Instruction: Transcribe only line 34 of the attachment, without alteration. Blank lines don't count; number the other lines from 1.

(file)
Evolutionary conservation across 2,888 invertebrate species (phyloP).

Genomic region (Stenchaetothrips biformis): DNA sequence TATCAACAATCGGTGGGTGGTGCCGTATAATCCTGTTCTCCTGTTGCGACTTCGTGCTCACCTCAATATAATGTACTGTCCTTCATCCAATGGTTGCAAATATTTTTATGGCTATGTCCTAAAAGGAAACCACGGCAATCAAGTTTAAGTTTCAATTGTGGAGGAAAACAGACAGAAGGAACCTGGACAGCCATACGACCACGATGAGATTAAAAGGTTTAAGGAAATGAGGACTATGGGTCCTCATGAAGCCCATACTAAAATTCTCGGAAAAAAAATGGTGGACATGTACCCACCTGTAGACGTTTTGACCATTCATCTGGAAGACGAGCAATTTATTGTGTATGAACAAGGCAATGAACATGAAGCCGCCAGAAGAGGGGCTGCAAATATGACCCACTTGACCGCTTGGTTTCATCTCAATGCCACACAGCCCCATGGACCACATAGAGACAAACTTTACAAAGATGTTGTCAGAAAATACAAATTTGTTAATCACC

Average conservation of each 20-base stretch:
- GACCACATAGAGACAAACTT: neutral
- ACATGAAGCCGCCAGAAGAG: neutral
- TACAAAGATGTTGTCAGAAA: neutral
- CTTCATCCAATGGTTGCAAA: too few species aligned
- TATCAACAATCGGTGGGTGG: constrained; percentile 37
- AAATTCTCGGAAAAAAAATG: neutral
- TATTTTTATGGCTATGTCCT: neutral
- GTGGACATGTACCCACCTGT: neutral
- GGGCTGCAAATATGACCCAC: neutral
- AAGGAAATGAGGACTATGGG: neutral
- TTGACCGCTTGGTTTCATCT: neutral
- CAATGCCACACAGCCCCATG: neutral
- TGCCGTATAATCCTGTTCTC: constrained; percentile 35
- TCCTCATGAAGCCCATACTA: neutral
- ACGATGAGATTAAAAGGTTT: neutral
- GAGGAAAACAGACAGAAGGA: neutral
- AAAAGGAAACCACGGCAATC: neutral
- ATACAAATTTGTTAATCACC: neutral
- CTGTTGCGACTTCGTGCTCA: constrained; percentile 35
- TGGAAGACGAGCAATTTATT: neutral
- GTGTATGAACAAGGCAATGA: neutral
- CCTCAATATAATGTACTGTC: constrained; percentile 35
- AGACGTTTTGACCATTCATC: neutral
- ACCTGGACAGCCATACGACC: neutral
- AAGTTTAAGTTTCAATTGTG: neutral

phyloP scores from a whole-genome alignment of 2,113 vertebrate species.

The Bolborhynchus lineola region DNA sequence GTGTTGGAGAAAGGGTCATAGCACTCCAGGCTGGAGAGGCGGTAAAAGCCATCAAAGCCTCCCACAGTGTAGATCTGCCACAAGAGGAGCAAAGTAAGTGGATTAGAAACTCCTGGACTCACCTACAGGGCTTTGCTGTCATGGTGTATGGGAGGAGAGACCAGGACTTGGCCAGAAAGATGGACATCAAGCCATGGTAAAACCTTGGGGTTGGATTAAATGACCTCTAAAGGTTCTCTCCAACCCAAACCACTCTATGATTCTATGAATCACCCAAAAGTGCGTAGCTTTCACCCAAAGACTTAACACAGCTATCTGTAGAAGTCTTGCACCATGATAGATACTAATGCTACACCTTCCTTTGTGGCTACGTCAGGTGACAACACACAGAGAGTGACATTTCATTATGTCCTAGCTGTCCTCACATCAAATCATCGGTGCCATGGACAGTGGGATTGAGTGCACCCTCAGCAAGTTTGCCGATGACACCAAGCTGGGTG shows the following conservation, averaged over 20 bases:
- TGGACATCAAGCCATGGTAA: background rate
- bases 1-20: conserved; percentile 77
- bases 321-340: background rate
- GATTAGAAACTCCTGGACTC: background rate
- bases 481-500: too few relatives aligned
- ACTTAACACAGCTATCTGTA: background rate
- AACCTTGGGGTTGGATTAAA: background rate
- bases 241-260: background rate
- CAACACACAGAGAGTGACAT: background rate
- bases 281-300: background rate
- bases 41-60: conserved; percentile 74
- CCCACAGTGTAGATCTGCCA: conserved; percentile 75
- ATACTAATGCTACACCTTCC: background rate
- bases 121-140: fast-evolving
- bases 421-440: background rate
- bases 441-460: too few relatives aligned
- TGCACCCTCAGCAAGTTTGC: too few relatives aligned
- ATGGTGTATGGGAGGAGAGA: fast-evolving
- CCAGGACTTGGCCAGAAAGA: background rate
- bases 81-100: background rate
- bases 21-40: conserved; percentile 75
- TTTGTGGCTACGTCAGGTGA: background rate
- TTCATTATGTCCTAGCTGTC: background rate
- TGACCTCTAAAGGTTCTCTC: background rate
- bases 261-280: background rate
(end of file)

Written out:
- GATTAGAAACTCCTGGACTC: background rate